All of these situations warrant a medical evaluation by your physician before dismissing it as normal pain. Failing to do so could leave to permanent damage that affects how you walk and keep your balance. Several types of injuries may appear as just knee pain at first, such as:

Bruising – Discoloration at the site of impact and in other surrounding tissue is common from falling, bumping and/or colliding into other objects, as well as strains and sprains. Sometimes, it can also indicate a more serious knee injury like a torn ligament.

Patellar Tendinitis – This inflammation of tendons within the knee is a result of too much physical stress on the joint during exercise or other physical activities. This condition can develop gradually and may not seem like an injury as pain could be mild.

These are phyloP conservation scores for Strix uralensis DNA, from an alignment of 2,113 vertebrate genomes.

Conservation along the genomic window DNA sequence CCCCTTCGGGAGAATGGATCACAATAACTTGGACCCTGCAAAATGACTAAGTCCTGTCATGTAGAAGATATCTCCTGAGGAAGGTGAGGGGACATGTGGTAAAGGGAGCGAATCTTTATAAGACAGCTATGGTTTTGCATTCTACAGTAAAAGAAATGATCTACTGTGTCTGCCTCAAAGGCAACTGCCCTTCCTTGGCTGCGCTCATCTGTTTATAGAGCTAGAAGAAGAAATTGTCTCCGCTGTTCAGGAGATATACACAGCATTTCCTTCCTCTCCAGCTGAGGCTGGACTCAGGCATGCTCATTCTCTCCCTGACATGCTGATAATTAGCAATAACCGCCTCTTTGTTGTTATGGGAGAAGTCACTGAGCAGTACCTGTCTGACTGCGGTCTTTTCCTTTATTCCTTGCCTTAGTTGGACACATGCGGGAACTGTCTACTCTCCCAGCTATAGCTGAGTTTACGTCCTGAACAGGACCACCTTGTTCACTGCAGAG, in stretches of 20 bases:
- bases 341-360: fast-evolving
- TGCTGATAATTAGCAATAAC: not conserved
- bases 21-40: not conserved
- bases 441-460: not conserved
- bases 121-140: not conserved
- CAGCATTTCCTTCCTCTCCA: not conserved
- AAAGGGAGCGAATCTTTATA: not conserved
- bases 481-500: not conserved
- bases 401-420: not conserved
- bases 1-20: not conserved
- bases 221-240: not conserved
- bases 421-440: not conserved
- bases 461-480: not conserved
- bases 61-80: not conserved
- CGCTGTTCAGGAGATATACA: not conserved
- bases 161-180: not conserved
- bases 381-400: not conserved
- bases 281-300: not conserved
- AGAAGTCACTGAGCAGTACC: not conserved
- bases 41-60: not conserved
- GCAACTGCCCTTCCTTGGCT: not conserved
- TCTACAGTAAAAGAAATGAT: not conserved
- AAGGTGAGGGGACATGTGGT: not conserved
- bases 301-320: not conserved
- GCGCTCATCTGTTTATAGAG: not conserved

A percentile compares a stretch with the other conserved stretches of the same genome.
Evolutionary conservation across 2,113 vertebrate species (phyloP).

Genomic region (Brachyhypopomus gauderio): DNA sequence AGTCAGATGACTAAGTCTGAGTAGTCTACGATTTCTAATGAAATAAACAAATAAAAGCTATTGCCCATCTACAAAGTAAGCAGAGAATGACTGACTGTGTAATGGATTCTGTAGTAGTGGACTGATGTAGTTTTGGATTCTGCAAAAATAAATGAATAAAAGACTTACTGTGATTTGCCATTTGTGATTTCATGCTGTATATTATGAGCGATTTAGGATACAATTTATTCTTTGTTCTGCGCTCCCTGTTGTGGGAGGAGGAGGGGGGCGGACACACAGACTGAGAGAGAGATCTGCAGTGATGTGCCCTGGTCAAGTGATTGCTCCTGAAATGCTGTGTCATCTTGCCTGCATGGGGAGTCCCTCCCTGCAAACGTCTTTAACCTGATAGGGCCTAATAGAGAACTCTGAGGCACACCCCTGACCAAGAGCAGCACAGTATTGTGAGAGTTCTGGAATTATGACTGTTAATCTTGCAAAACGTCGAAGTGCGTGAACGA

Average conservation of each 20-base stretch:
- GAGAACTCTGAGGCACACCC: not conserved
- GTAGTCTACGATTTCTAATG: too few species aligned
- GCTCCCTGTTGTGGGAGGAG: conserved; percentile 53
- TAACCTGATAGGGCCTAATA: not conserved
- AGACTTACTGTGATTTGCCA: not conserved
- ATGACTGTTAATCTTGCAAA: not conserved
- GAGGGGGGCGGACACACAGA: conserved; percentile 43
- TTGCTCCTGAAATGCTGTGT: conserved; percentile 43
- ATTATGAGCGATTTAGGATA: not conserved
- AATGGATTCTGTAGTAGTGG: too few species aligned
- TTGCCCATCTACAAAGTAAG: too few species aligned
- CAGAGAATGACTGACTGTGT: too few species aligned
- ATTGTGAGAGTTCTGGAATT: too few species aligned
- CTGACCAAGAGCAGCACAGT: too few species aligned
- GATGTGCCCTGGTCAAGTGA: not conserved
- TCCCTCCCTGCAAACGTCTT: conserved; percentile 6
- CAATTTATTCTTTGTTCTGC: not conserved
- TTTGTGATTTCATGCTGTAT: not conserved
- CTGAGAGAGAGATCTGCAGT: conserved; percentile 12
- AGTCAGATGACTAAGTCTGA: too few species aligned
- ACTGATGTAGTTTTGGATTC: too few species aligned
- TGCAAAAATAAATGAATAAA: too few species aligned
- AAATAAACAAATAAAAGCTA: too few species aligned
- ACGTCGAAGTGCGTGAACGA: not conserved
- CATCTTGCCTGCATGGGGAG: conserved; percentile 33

Chondromalacia Patellae – When one experiences a fall, or other traumatic impacts to the knee, the cartilage that protects the kneecap is damaged. It will cause pain and associated noises, like clicking when bending and straightening your joint. Typically pain will worsen when using the stairs, kneeling, and/or squatting.

Dislocated Kneecap – You can dislocate your knee cap when your suffer blunt force trauma after an auto accident or fall. Painful popping sounds and the inability to straighten out your leg are common symptoms of this injury.

Kneecap Fractures – This injury is severely painful and is typically caused by a fall or major impact to the knee that breaks the kneecap. Other issues with the supporting ligaments and tendons may be present, as well.